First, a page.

In Co-Occurring Disorders, Which Receives Treatment First?
For years, mental health professionals disagreed about how to structure therapy for a patient who had both a substance use disorder and a mental health disorder, often leaving patients with no treatment at all.
The patient would seek care for a mental health disorder such as depression or anxiety. The mental health provider would conduct an assessment. As soon as the patient delivered a positive response to a substance use screen, the provider would refer her to an addiction treatment center to get sober. The patient would arrive at the center, where another screen would find the patient suffered from depressive disorder and would be sent back to the mental health clinic.
Patients would say, “Whatever door I go through, it’s not the right door.” They would fall through the cracks while mental health professionals argued about which disorder took priority.
Ultimately, the question of which disorder to treat first is irrelevant. The patient suffers from both disorders and needs immediate treatment.
For physicians, risk accompanies the commitment to treat. Sometimes, drug use mimics psychiatric disorders. Is this person really anxious or is this a side effect of stimulants? Is the patient really depressed or is that the alcohol talking? But physicians do not have the luxury of taking a wait and see approach. If people could stop using without help, they would.
Many people who suffer from a psychiatric condition often self-medicate with drugs or alcohol. They may not be able to afford a physician or treatment, or they may not want to admit they have a mental health issue. Many people now consider it more acceptable to seek treatment for substance abuse than for mental health disorders, a big step forward in public opinion 20 years ago. As a result, what first appears as a substance use disorder often has roots in a mental health disorder. However, that does not mean treating mental health disorders before treating substance abuse.
Even when patients begin treatment for a mental health disorder, they may continue to self-medicate because they do not like the way the prescribed drugs make them feel. Such medications may make patients restless or cause sleeplessness, which might lead to patients drinking or smoking marijuana to relax. This behavior derails treatment. Alcohol reduces the effectiveness of many drugs, particularly antidepressants, and causes many more health risks. Marijuana, especially synthetic marijuana, which is often cut with toxic fillers, can exacerbate significantly symptoms when taken with psychotropic medications.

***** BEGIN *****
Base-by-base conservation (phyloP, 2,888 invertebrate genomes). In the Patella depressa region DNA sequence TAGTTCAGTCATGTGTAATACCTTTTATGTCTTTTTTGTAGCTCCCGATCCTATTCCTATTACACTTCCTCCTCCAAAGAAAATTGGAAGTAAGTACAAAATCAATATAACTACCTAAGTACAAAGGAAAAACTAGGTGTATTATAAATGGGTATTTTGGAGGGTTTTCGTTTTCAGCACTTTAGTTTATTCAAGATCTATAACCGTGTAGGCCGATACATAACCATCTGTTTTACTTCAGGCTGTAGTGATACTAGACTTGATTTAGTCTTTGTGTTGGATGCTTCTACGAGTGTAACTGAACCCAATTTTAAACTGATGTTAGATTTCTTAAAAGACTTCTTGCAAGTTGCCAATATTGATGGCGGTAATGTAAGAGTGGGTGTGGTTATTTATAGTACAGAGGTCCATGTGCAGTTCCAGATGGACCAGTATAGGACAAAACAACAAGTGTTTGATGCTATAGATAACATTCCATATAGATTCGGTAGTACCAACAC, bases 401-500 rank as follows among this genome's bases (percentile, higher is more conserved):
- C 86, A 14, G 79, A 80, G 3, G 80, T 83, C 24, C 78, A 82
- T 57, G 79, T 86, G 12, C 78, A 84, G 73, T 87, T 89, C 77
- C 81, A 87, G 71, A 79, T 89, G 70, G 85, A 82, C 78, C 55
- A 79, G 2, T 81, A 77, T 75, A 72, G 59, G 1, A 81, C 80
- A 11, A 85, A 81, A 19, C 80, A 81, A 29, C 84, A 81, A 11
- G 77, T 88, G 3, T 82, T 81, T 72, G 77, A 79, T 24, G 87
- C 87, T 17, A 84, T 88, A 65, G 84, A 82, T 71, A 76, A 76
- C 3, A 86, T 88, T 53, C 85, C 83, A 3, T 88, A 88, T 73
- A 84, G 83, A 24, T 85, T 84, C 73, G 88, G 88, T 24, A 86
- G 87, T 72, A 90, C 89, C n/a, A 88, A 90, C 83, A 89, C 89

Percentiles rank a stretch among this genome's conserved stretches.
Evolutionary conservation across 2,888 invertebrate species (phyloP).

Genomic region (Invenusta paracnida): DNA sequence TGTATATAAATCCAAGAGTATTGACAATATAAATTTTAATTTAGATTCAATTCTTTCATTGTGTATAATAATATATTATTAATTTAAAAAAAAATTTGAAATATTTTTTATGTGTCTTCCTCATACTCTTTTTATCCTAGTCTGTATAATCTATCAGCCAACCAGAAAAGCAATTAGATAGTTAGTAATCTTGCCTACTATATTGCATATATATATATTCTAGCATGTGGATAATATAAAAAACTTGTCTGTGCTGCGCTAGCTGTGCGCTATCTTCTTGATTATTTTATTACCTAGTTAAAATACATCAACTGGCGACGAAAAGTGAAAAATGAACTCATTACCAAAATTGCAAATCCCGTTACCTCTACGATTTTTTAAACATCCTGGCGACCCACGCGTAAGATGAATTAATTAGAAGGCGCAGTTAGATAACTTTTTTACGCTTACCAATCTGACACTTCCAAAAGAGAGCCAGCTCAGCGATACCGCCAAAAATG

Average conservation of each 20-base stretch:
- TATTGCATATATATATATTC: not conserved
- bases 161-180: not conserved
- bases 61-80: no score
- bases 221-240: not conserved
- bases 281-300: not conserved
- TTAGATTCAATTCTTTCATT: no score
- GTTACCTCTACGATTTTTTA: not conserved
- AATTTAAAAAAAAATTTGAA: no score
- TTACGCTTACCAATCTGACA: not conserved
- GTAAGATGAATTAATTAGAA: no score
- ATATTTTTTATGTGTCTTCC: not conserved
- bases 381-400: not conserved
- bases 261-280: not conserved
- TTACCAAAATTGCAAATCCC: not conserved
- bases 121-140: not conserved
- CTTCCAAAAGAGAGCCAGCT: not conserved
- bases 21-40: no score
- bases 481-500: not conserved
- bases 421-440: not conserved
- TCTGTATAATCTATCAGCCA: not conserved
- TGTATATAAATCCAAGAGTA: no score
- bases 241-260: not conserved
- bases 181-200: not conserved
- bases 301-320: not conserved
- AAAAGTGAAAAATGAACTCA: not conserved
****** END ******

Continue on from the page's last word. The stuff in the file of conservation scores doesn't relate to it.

If a treatment team does not look at the effect of the mental health disorder on the patient’s recovery from substance abuse or the effect of substance abuse on the patient’s mental health condition, it is like rowing with one oar in one direction and the other oar in the opposite direction. The team and the patient make no progress.
The best practice for patients with co-occurring mental health and substance use disorders addresses all areas and pulls together a team of psychologists, psychiatrists and counselors with expertise that mirrors the patient’s issues. In the Malibu program, 90 percent of those seeking treatment for substance use disorders also suffer from mental health disorders.
An integrated plan and treatment program allows the team to build rapport with a patient, help him or her with recovery, and address their mental health issues. There’s also a parallel process, during which the patient receives treatment for both disorders simultaneously, but from different teams. This is a process commercial or public payers may require. While it’s challenging to coordinate, this parallel process works.
Either way, a patient must work on both conditions nearly simultaneously to recover long term. Otherwise, an alcoholic may be sober for 90 days, feel well, but continue to engage in pathological behaviors that undermine recovery. Pressing without proper tools or support that stabilize mental health will likely return to the bottle.
The first step is to stop using. With counseling, an addict’s brain slowly recovers, allowing the patient to understand his or her behavior while also working on mental health disorders. A violent alcoholic, for instance, must understand what triggers drinking and rage, and develop tools for anger and impulse control as much as for sobriety. Working on both simultaneously will produce the best outcome.